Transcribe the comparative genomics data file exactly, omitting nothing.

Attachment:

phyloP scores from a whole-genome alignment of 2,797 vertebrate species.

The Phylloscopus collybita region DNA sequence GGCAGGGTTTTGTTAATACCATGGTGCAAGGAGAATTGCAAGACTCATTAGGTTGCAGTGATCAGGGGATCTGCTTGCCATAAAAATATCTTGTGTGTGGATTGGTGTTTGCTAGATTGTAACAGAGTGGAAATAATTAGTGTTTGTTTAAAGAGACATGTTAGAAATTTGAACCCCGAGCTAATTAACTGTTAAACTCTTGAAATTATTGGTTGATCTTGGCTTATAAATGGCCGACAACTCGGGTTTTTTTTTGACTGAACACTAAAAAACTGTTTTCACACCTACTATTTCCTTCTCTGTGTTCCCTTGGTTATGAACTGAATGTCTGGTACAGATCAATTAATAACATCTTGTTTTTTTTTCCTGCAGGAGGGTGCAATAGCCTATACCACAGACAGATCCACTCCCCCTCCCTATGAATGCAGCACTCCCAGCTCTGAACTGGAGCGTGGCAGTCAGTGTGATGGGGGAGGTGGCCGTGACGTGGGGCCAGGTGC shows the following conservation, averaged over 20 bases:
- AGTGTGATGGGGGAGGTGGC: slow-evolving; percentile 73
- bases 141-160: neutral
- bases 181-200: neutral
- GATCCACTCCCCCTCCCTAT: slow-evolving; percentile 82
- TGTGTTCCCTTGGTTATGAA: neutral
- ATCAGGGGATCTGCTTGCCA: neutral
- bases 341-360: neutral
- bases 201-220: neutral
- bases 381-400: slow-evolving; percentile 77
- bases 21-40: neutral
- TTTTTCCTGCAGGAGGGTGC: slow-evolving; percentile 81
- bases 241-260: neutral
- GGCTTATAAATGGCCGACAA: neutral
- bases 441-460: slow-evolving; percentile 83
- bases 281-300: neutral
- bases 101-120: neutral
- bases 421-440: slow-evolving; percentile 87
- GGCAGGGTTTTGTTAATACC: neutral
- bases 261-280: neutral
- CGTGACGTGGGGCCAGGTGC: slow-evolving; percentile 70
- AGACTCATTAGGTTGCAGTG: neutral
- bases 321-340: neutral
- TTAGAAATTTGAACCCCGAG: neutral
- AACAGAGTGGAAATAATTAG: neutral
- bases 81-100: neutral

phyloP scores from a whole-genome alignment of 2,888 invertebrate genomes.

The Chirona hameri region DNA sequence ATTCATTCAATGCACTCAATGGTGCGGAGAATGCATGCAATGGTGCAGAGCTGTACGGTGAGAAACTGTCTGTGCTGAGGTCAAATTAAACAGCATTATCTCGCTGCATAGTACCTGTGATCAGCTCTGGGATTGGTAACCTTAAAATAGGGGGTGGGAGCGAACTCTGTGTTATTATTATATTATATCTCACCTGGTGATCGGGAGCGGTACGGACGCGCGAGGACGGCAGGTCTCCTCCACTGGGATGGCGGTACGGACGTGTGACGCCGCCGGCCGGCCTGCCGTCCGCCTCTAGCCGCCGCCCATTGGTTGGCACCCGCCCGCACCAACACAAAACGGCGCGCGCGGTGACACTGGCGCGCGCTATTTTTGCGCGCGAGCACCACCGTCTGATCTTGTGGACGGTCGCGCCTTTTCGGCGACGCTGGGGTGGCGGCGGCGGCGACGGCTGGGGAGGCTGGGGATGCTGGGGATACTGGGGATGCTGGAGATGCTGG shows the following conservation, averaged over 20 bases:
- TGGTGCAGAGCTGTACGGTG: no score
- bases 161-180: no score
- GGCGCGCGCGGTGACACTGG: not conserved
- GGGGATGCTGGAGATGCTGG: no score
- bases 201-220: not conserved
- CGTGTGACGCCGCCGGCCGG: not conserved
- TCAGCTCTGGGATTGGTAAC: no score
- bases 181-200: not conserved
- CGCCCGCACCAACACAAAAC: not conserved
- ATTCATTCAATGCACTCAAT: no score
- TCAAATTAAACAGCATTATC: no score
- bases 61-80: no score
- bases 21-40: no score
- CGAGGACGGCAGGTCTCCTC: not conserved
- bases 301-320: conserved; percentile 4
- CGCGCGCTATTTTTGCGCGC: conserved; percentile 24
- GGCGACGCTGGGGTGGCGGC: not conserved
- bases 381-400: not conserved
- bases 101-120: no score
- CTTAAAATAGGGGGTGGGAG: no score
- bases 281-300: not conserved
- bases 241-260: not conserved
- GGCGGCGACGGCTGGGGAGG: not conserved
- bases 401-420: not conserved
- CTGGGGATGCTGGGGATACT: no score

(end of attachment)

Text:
phyloP scores from a whole-genome alignment of 2,797 vertebrate species.

The Phylloscopus collybita region DNA sequence GGCAGGGTTTTGTTAATACCATGGTGCAAGGAGAATTGCAAGACTCATTAGGTTGCAGTGATCAGGGGATCTGCTTGCCATAAAAATATCTTGTGTGTGGATTGGTGTTTGCTAGATTGTAACAGAGTGGAAATAATTAGTGTTTGTTTAAAGAGACATGTTAGAAATTTGAACCCCGAGCTAATTAACTGTTAAACTCTTGAAATTATTGGTTGATCTTGGCTTATAAATGGCCGACAACTCGGGTTTTTTTTTGACTGAACACTAAAAAACTGTTTTCACACCTACTATTTCCTTCTCTGTGTTCCCTTGGTTATGAACTGAATGTCTGGTACAGATCAATTAATAACATCTTGTTTTTTTTTCCTGCAGGAGGGTGCAATAGCCTATACCACAGACAGATCCACTCCCCCTCCCTATGAATGCAGCACTCCCAGCTCTGAACTGGAGCGTGGCAGTCAGTGTGATGGGGGAGGTGGCCGTGACGTGGGGCCAGGTGC shows the following conservation, averaged over 20 bases:
- AGTGTGATGGGGGAGGTGGC: slow-evolving; percentile 73
- bases 141-160: neutral
- bases 181-200: neutral
- GATCCACTCCCCCTCCCTAT: slow-evolving; percentile 82
- TGTGTTCCCTTGGTTATGAA: neutral
- ATCAGGGGATCTGCTTGCCA: neutral
- bases 341-360: neutral
- bases 201-220: neutral
- bases 381-400: slow-evolving; percentile 77
- bases 21-40: neutral
- TTTTTCCTGCAGGAGGGTGC: slow-evolving; percentile 81
- bases 241-260: neutral
- GGCTTATAAATGGCCGACAA: neutral
- bases 441-460: slow-evolving; percentile 83
- bases 281-300: neutral
- bases 101-120: neutral
- bases 421-440: slow-evolving; percentile 87
- GGCAGGGTTTTGTTAATACC: neutral
- bases 261-280: neutral
- CGTGACGTGGGGCCAGGTGC: slow-evolving; percentile 70
- AGACTCATTAGGTTGCAGTG: neutral
- bases 321-340: neutral
- TTAGAAATTTGAACCCCGAG: neutral
- AACAGAGTGGAAATAATTAG: neutral
- bases 81-100: neutral

phyloP scores from a whole-genome alignment of 2,888 invertebrate genomes.

The Chirona hameri region DNA sequence ATTCATTCAATGCACTCAATGGTGCGGAGAATGCATGCAATGGTGCAGAGCTGTACGGTGAGAAACTGTCTGTGCTGAGGTCAAATTAAACAGCATTATCTCGCTGCATAGTACCTGTGATCAGCTCTGGGATTGGTAACCTTAAAATAGGGGGTGGGAGCGAACTCTGTGTTATTATTATATTATATCTCACCTGGTGATCGGGAGCGGTACGGACGCGCGAGGACGGCAGGTCTCCTCCACTGGGATGGCGGTACGGACGTGTGACGCCGCCGGCCGGCCTGCCGTCCGCCTCTAGCCGCCGCCCATTGGTTGGCACCCGCCCGCACCAACACAAAACGGCGCGCGCGGTGACACTGGCGCGCGCTATTTTTGCGCGCGAGCACCACCGTCTGATCTTGTGGACGGTCGCGCCTTTTCGGCGACGCTGGGGTGGCGGCGGCGGCGACGGCTGGGGAGGCTGGGGATGCTGGGGATACTGGGGATGCTGGAGATGCTGG shows the following conservation, averaged over 20 bases:
- TGGTGCAGAGCTGTACGGTG: no score
- bases 161-180: no score
- GGCGCGCGCGGTGACACTGG: not conserved
- GGGGATGCTGGAGATGCTGG: no score
- bases 201-220: not conserved
- CGTGTGACGCCGCCGGCCGG: not conserved
- TCAGCTCTGGGATTGGTAAC: no score
- bases 181-200: not conserved
- CGCCCGCACCAACACAAAAC: not conserved
- ATTCATTCAATGCACTCAAT: no score
- TCAAATTAAACAGCATTATC: no score
- bases 61-80: no score
- bases 21-40: no score
- CGAGGACGGCAGGTCTCCTC: not conserved
- bases 301-320: conserved; percentile 4
- CGCGCGCTATTTTTGCGCGC: conserved; percentile 24
- GGCGACGCTGGGGTGGCGGC: not conserved
- bases 381-400: not conserved
- bases 101-120: no score
- CTTAAAATAGGGGGTGGGAG: no score
- bases 281-300: not conserved
- bases 241-260: not conserved
- GGCGGCGACGGCTGGGGAGG: not conserved
- bases 401-420: not conserved
- CTGGGGATGCTGGGGATACT: no score